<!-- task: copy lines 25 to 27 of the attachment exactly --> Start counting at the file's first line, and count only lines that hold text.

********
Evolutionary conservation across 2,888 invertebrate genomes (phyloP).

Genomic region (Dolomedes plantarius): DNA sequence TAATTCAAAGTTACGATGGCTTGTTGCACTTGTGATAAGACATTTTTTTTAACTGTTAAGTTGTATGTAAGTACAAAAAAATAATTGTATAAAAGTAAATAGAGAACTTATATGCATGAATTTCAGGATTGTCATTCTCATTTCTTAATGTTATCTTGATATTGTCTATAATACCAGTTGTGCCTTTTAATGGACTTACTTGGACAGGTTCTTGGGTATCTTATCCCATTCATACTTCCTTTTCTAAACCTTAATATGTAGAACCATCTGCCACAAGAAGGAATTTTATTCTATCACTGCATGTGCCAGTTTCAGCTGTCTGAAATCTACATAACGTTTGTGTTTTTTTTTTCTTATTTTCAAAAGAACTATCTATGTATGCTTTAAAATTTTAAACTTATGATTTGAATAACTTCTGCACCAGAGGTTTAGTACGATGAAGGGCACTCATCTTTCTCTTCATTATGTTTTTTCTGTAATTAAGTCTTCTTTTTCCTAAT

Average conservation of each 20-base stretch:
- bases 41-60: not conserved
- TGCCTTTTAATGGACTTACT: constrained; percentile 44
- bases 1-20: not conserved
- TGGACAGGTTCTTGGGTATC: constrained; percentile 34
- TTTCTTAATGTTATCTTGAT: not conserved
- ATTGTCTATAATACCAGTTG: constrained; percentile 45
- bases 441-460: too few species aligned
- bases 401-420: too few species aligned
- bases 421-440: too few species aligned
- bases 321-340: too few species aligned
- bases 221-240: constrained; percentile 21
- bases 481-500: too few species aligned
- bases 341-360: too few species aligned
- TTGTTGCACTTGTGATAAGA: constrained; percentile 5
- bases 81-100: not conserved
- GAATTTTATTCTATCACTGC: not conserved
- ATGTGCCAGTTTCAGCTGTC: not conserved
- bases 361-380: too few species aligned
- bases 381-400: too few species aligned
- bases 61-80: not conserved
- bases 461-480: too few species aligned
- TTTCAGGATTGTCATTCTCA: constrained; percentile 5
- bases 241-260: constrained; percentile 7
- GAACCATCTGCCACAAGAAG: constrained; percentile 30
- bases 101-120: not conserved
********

- TTTCAGGATTGTCATTCTCA: constrained; percentile 5
- bases 241-260: constrained; percentile 7
- GAACCATCTGCCACAAGAAG: constrained; percentile 30